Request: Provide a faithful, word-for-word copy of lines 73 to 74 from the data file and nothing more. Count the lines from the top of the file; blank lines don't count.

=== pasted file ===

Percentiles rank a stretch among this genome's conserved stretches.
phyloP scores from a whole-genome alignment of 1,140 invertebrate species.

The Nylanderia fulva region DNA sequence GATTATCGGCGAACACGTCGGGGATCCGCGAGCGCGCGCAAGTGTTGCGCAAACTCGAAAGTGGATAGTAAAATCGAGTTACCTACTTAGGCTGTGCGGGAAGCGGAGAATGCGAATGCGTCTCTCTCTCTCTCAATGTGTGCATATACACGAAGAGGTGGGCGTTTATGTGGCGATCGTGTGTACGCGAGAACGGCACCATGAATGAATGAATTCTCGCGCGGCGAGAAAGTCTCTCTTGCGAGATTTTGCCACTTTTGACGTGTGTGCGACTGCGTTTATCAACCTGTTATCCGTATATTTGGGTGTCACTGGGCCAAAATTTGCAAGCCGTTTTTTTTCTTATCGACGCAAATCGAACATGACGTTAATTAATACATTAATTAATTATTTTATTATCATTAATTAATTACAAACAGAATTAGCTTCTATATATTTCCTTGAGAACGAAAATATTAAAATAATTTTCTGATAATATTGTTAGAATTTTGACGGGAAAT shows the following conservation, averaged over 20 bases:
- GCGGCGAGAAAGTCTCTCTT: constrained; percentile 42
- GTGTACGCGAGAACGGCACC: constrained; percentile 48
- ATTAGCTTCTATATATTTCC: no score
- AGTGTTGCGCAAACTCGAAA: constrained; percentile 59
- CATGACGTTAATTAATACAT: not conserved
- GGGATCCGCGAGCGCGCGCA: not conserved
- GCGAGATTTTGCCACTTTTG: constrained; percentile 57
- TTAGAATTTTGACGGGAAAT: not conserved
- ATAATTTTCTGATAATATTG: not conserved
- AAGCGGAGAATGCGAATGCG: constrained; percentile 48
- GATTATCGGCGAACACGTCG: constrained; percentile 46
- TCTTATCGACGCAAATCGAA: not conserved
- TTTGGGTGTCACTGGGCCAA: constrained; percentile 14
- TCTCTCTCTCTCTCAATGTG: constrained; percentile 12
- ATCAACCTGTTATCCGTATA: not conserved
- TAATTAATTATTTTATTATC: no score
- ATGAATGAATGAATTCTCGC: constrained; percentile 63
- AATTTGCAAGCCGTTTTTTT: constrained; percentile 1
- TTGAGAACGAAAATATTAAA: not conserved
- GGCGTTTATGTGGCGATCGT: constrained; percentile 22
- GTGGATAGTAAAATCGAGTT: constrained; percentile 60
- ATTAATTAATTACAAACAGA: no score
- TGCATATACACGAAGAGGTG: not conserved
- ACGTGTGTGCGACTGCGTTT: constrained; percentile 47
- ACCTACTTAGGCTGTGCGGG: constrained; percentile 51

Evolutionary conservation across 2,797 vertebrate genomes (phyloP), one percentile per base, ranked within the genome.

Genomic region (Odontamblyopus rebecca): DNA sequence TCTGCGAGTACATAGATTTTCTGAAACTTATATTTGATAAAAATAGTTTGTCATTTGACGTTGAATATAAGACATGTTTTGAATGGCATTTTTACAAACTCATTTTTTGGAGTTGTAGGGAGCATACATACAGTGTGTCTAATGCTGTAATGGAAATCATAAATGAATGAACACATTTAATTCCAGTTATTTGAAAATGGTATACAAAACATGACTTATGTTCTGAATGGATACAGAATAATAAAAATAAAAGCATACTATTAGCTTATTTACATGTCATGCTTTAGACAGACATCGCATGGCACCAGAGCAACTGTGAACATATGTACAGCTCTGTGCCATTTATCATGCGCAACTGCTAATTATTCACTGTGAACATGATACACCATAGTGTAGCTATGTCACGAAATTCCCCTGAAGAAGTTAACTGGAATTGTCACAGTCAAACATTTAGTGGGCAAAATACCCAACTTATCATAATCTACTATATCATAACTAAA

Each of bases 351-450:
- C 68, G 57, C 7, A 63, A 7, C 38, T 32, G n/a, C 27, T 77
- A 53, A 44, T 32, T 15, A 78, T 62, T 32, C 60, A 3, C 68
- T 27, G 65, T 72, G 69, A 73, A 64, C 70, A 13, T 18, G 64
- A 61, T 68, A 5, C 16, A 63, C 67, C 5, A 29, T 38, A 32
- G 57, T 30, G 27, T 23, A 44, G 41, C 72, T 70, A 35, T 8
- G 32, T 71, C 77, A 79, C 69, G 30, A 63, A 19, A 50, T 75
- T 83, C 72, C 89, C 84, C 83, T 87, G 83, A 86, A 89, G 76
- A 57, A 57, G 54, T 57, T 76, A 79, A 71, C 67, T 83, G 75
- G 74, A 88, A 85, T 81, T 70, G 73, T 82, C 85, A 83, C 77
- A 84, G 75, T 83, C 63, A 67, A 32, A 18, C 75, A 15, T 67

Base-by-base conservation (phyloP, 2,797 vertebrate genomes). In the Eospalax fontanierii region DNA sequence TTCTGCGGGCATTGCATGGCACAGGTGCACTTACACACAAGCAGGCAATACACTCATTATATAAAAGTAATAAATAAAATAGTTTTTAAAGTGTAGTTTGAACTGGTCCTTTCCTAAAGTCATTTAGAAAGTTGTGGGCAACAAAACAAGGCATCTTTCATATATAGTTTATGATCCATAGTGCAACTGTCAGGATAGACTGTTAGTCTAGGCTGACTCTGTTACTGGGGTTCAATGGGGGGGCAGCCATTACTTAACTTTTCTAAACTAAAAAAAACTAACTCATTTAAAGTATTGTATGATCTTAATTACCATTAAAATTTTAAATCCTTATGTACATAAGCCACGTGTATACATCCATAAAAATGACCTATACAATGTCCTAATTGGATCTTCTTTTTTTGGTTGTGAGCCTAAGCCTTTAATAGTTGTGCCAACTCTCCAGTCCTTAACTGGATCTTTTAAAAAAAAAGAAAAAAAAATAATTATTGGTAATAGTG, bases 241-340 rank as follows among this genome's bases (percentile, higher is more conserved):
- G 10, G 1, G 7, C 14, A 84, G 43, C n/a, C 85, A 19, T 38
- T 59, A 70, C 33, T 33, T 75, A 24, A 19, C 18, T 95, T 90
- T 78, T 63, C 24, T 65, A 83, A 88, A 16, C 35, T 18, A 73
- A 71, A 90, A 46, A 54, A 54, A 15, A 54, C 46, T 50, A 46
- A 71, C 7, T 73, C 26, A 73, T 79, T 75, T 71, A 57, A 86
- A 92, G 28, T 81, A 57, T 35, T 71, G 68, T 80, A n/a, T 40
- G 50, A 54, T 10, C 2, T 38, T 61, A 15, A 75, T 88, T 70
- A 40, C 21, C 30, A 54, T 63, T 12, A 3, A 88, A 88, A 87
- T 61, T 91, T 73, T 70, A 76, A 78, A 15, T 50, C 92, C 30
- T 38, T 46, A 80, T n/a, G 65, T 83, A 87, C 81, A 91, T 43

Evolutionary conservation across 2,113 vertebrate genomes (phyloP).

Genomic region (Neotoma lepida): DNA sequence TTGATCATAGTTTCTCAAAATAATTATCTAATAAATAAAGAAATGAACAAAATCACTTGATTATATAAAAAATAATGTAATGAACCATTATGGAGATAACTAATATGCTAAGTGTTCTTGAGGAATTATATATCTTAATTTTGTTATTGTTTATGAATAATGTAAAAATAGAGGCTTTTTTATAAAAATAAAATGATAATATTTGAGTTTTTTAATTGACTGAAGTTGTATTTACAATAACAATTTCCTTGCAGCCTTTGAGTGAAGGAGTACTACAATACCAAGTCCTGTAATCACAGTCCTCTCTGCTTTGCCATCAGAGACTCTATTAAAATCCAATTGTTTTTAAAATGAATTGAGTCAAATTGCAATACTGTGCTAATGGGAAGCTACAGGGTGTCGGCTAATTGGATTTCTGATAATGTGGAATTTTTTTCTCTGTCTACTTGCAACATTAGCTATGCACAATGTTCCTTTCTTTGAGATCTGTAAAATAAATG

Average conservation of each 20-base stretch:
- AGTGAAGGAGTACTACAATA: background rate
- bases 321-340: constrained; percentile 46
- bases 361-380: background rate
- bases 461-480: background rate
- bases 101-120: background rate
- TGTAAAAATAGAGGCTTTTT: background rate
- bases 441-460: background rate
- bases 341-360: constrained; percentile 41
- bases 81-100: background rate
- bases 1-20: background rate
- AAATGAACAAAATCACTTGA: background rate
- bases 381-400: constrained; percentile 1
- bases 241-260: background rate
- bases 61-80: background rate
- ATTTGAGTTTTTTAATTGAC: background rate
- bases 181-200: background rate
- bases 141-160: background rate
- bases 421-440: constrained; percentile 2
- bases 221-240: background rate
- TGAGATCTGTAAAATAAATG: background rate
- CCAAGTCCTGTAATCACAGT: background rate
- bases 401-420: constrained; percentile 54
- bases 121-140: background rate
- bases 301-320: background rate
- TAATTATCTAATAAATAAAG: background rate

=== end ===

- bases 421-440: constrained; percentile 2
- bases 221-240: background rate